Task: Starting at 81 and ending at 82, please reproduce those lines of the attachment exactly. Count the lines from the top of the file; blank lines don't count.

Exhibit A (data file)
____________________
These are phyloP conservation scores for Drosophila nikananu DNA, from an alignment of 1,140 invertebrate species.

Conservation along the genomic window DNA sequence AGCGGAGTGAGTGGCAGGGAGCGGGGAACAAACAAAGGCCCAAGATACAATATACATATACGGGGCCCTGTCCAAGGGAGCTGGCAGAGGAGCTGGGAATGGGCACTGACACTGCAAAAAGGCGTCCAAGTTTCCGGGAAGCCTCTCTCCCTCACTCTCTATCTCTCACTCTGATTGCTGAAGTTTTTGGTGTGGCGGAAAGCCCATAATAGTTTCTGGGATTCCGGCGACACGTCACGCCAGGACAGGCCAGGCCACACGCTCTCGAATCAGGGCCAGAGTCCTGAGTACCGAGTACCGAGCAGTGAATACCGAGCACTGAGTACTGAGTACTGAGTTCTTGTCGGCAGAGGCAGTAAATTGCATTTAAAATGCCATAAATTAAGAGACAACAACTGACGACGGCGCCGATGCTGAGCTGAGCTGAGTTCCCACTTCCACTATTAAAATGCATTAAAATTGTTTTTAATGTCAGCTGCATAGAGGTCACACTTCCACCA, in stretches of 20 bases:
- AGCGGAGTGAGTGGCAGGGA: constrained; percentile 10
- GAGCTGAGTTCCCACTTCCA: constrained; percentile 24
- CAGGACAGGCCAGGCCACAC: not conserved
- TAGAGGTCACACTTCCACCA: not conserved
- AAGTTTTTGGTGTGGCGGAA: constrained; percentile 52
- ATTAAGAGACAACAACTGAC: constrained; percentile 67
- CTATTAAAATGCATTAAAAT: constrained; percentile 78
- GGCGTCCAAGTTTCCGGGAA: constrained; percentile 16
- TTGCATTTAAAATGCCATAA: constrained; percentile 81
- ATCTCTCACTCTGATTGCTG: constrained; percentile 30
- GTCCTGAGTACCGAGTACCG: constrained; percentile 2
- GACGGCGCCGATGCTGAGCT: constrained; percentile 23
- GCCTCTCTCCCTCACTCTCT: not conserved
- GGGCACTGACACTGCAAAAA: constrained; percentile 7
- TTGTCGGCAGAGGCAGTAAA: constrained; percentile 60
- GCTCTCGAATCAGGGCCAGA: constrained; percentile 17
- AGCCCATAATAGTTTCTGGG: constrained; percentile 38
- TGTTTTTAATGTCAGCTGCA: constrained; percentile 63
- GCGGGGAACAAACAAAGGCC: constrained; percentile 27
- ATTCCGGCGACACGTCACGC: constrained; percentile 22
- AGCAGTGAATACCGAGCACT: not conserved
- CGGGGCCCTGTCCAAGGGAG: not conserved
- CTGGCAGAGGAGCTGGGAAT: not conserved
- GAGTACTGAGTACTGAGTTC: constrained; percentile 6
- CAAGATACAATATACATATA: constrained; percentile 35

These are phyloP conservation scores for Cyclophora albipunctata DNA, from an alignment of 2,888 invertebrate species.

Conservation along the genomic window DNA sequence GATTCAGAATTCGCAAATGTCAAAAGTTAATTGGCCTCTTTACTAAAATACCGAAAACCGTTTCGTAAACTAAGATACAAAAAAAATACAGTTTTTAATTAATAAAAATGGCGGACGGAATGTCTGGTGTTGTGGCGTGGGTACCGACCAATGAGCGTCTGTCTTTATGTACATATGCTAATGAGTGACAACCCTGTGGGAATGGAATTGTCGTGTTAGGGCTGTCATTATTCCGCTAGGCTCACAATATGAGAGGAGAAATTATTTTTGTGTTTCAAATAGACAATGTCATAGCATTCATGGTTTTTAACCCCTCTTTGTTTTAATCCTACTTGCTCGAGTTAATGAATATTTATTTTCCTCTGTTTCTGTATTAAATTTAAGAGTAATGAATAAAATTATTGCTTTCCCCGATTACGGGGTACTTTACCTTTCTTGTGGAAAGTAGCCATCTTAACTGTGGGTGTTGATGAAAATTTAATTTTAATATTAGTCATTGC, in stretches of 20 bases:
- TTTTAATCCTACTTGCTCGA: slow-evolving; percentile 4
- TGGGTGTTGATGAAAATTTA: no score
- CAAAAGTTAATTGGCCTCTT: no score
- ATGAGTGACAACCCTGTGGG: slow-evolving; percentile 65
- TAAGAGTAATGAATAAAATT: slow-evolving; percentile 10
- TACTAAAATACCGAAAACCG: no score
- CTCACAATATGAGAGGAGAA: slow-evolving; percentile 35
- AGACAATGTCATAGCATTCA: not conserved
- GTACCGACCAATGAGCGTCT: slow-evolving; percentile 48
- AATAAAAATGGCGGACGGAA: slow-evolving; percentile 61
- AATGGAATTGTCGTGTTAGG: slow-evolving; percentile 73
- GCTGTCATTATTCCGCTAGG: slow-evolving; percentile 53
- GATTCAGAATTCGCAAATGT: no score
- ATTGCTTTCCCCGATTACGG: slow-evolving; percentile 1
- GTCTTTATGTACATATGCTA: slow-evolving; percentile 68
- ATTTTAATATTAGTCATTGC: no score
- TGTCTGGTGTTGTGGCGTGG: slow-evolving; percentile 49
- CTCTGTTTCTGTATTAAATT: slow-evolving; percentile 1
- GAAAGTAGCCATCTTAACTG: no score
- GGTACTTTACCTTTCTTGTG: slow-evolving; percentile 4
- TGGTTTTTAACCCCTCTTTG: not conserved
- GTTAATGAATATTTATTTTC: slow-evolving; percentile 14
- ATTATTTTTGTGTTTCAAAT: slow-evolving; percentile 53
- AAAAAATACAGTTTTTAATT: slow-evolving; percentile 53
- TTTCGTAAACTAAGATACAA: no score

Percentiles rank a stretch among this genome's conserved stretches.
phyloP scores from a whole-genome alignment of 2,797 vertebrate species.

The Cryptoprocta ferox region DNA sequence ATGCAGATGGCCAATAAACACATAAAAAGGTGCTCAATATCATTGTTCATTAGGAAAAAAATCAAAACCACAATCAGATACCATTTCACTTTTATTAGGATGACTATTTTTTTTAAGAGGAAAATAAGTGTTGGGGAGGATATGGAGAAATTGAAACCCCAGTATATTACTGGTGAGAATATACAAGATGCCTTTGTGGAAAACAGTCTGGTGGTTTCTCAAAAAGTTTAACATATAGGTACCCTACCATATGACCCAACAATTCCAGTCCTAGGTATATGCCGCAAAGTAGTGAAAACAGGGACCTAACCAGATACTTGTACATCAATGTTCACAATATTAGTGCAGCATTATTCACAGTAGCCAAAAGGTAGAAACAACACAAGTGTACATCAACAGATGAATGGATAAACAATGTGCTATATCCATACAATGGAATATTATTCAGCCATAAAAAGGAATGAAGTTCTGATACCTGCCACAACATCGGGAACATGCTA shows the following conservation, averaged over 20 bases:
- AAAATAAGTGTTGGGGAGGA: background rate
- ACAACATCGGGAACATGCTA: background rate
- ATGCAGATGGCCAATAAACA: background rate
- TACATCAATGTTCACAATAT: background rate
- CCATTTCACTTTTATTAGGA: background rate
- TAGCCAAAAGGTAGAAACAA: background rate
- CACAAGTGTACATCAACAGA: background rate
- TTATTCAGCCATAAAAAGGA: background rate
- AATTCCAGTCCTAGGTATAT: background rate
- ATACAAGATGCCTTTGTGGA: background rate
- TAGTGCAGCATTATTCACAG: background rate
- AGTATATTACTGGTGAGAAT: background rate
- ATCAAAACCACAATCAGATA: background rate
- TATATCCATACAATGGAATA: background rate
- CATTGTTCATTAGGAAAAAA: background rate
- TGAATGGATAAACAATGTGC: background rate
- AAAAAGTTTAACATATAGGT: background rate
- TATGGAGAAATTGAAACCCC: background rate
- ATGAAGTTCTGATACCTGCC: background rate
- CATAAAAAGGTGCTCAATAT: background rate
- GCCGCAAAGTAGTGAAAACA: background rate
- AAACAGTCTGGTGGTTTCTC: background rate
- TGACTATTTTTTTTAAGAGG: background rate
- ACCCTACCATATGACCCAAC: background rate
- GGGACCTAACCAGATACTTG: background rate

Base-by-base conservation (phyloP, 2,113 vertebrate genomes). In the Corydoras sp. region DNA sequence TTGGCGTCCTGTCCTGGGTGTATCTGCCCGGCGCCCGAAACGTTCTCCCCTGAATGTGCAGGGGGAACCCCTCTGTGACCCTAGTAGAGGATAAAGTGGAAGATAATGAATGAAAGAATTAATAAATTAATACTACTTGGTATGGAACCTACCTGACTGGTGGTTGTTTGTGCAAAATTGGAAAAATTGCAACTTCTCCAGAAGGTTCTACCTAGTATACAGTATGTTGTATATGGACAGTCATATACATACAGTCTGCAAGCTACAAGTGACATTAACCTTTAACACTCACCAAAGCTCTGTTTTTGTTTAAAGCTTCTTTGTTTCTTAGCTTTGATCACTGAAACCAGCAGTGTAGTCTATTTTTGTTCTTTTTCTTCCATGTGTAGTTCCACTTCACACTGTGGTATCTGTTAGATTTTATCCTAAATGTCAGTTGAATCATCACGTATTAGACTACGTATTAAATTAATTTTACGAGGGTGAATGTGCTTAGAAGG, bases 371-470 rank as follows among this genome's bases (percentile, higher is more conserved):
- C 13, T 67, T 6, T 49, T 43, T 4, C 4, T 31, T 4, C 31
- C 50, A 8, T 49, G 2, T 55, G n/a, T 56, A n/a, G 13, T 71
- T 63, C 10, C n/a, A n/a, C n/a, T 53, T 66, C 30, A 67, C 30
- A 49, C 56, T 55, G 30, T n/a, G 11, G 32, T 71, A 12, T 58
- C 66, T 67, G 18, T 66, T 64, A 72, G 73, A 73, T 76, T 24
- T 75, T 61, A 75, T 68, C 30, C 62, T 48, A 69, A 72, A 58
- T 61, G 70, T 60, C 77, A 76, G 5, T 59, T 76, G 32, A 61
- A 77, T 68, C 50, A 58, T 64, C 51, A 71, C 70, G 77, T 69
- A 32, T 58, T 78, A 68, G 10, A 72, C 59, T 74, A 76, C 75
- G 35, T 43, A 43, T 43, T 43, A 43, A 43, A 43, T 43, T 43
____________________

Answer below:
- ACCCTACCATATGACCCAAC: background rate
- GGGACCTAACCAGATACTTG: background rate